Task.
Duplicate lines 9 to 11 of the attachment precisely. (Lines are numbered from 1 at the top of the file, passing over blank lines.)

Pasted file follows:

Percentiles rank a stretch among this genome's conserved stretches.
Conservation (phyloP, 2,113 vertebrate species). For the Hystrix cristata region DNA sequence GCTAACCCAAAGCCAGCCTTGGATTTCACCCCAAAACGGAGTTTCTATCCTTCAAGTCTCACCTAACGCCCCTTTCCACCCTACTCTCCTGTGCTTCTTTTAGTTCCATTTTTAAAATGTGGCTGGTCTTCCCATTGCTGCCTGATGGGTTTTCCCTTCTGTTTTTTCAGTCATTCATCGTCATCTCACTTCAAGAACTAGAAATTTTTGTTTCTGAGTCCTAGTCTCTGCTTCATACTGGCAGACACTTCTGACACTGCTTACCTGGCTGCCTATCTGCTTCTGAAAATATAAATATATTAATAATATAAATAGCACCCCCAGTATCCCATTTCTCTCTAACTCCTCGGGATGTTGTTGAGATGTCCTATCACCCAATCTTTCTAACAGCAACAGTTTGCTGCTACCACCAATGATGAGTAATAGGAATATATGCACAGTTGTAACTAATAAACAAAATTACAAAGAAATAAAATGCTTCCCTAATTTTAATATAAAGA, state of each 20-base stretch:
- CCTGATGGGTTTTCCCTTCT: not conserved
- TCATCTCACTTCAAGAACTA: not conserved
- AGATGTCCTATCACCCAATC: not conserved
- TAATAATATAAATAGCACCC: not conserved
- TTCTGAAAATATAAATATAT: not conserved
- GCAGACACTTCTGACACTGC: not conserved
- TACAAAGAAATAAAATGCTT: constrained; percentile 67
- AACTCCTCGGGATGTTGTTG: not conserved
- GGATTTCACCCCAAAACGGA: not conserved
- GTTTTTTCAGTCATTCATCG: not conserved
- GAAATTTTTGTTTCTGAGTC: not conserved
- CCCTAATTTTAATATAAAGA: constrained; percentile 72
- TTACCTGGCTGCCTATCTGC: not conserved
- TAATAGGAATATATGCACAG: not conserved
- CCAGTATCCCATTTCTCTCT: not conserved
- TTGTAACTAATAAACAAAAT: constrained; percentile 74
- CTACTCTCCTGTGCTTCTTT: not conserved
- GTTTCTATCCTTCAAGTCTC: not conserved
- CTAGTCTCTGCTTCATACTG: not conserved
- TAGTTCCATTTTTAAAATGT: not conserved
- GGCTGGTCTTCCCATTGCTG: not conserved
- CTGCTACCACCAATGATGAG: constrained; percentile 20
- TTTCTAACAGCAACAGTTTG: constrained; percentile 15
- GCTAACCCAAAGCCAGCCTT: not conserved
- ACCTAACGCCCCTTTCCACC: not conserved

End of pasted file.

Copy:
- TACAAAGAAATAAAATGCTT: constrained; percentile 67
- AACTCCTCGGGATGTTGTTG: not conserved
- GGATTTCACCCCAAAACGGA: not conserved